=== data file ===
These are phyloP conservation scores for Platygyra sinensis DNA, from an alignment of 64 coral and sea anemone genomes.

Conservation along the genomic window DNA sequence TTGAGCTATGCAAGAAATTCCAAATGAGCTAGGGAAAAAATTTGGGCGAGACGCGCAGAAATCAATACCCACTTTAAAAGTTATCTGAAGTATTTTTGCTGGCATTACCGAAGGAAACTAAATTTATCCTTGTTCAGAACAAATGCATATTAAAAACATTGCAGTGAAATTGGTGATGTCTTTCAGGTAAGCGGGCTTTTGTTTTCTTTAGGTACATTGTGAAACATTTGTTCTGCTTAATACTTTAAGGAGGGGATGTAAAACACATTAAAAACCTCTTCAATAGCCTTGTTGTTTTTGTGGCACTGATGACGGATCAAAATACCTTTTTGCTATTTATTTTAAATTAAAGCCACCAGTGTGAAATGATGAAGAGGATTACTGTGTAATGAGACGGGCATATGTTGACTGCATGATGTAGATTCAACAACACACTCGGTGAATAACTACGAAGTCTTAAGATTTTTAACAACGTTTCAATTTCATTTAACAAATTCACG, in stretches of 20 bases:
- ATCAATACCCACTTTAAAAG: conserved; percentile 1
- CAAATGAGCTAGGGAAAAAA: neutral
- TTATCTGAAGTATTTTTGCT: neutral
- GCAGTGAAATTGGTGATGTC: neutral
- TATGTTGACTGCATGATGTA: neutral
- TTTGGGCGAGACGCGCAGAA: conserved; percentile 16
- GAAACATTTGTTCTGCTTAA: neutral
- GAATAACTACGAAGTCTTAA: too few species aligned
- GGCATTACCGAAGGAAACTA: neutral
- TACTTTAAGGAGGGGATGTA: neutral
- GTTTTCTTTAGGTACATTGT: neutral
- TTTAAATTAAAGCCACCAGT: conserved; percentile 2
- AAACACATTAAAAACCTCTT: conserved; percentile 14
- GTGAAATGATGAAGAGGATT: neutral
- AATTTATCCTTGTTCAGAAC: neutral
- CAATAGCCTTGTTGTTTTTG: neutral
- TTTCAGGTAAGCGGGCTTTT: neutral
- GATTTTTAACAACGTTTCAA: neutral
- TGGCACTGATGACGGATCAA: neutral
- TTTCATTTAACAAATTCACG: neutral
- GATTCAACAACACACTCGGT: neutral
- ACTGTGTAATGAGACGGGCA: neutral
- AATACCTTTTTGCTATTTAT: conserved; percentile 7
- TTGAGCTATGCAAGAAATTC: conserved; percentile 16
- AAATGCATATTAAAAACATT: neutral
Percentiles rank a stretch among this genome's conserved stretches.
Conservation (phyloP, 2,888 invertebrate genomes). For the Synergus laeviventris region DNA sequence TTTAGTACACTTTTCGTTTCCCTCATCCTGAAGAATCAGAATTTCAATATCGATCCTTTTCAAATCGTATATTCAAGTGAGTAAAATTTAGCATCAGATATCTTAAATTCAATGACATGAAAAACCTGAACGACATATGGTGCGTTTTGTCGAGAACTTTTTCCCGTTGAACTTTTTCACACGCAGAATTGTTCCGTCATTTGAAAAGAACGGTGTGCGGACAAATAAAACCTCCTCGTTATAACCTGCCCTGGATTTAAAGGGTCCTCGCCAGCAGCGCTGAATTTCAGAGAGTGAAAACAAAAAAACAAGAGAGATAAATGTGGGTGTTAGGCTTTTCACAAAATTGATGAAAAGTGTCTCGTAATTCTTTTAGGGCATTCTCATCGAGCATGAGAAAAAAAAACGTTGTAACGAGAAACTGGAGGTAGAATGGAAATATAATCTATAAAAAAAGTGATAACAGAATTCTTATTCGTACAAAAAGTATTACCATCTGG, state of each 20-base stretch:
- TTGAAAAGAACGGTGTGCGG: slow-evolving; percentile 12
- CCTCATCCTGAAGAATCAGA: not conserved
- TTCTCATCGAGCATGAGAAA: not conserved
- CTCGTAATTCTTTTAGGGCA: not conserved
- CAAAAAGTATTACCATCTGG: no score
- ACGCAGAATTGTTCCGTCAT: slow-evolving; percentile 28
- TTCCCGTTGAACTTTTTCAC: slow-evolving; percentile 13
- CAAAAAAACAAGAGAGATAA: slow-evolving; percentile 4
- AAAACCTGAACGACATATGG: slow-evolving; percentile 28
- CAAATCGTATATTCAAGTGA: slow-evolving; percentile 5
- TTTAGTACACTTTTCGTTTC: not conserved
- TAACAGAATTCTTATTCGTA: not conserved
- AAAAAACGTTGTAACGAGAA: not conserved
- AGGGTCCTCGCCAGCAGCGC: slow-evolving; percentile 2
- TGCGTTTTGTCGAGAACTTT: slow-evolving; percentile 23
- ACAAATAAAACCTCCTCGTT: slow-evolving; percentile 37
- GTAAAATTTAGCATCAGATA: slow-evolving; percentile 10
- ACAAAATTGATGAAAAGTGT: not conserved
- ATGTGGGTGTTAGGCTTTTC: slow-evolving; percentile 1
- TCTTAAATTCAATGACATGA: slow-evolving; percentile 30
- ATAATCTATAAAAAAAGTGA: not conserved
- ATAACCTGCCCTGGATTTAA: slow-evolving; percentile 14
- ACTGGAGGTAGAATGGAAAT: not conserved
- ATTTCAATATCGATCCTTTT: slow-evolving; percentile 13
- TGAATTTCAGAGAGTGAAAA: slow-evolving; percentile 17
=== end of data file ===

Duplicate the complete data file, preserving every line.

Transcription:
These are phyloP conservation scores for Platygyra sinensis DNA, from an alignment of 64 coral and sea anemone genomes.

Conservation along the genomic window DNA sequence TTGAGCTATGCAAGAAATTCCAAATGAGCTAGGGAAAAAATTTGGGCGAGACGCGCAGAAATCAATACCCACTTTAAAAGTTATCTGAAGTATTTTTGCTGGCATTACCGAAGGAAACTAAATTTATCCTTGTTCAGAACAAATGCATATTAAAAACATTGCAGTGAAATTGGTGATGTCTTTCAGGTAAGCGGGCTTTTGTTTTCTTTAGGTACATTGTGAAACATTTGTTCTGCTTAATACTTTAAGGAGGGGATGTAAAACACATTAAAAACCTCTTCAATAGCCTTGTTGTTTTTGTGGCACTGATGACGGATCAAAATACCTTTTTGCTATTTATTTTAAATTAAAGCCACCAGTGTGAAATGATGAAGAGGATTACTGTGTAATGAGACGGGCATATGTTGACTGCATGATGTAGATTCAACAACACACTCGGTGAATAACTACGAAGTCTTAAGATTTTTAACAACGTTTCAATTTCATTTAACAAATTCACG, in stretches of 20 bases:
- ATCAATACCCACTTTAAAAG: conserved; percentile 1
- CAAATGAGCTAGGGAAAAAA: neutral
- TTATCTGAAGTATTTTTGCT: neutral
- GCAGTGAAATTGGTGATGTC: neutral
- TATGTTGACTGCATGATGTA: neutral
- TTTGGGCGAGACGCGCAGAA: conserved; percentile 16
- GAAACATTTGTTCTGCTTAA: neutral
- GAATAACTACGAAGTCTTAA: too few species aligned
- GGCATTACCGAAGGAAACTA: neutral
- TACTTTAAGGAGGGGATGTA: neutral
- GTTTTCTTTAGGTACATTGT: neutral
- TTTAAATTAAAGCCACCAGT: conserved; percentile 2
- AAACACATTAAAAACCTCTT: conserved; percentile 14
- GTGAAATGATGAAGAGGATT: neutral
- AATTTATCCTTGTTCAGAAC: neutral
- CAATAGCCTTGTTGTTTTTG: neutral
- TTTCAGGTAAGCGGGCTTTT: neutral
- GATTTTTAACAACGTTTCAA: neutral
- TGGCACTGATGACGGATCAA: neutral
- TTTCATTTAACAAATTCACG: neutral
- GATTCAACAACACACTCGGT: neutral
- ACTGTGTAATGAGACGGGCA: neutral
- AATACCTTTTTGCTATTTAT: conserved; percentile 7
- TTGAGCTATGCAAGAAATTC: conserved; percentile 16
- AAATGCATATTAAAAACATT: neutral
Percentiles rank a stretch among this genome's conserved stretches.
Conservation (phyloP, 2,888 invertebrate genomes). For the Synergus laeviventris region DNA sequence TTTAGTACACTTTTCGTTTCCCTCATCCTGAAGAATCAGAATTTCAATATCGATCCTTTTCAAATCGTATATTCAAGTGAGTAAAATTTAGCATCAGATATCTTAAATTCAATGACATGAAAAACCTGAACGACATATGGTGCGTTTTGTCGAGAACTTTTTCCCGTTGAACTTTTTCACACGCAGAATTGTTCCGTCATTTGAAAAGAACGGTGTGCGGACAAATAAAACCTCCTCGTTATAACCTGCCCTGGATTTAAAGGGTCCTCGCCAGCAGCGCTGAATTTCAGAGAGTGAAAACAAAAAAACAAGAGAGATAAATGTGGGTGTTAGGCTTTTCACAAAATTGATGAAAAGTGTCTCGTAATTCTTTTAGGGCATTCTCATCGAGCATGAGAAAAAAAAACGTTGTAACGAGAAACTGGAGGTAGAATGGAAATATAATCTATAAAAAAAGTGATAACAGAATTCTTATTCGTACAAAAAGTATTACCATCTGG, state of each 20-base stretch:
- TTGAAAAGAACGGTGTGCGG: slow-evolving; percentile 12
- CCTCATCCTGAAGAATCAGA: not conserved
- TTCTCATCGAGCATGAGAAA: not conserved
- CTCGTAATTCTTTTAGGGCA: not conserved
- CAAAAAGTATTACCATCTGG: no score
- ACGCAGAATTGTTCCGTCAT: slow-evolving; percentile 28
- TTCCCGTTGAACTTTTTCAC: slow-evolving; percentile 13
- CAAAAAAACAAGAGAGATAA: slow-evolving; percentile 4
- AAAACCTGAACGACATATGG: slow-evolving; percentile 28
- CAAATCGTATATTCAAGTGA: slow-evolving; percentile 5
- TTTAGTACACTTTTCGTTTC: not conserved
- TAACAGAATTCTTATTCGTA: not conserved
- AAAAAACGTTGTAACGAGAA: not conserved
- AGGGTCCTCGCCAGCAGCGC: slow-evolving; percentile 2
- TGCGTTTTGTCGAGAACTTT: slow-evolving; percentile 23
- ACAAATAAAACCTCCTCGTT: slow-evolving; percentile 37
- GTAAAATTTAGCATCAGATA: slow-evolving; percentile 10
- ACAAAATTGATGAAAAGTGT: not conserved
- ATGTGGGTGTTAGGCTTTTC: slow-evolving; percentile 1
- TCTTAAATTCAATGACATGA: slow-evolving; percentile 30
- ATAATCTATAAAAAAAGTGA: not conserved
- ATAACCTGCCCTGGATTTAA: slow-evolving; percentile 14
- ACTGGAGGTAGAATGGAAAT: not conserved
- ATTTCAATATCGATCCTTTT: slow-evolving; percentile 13
- TGAATTTCAGAGAGTGAAAA: slow-evolving; percentile 17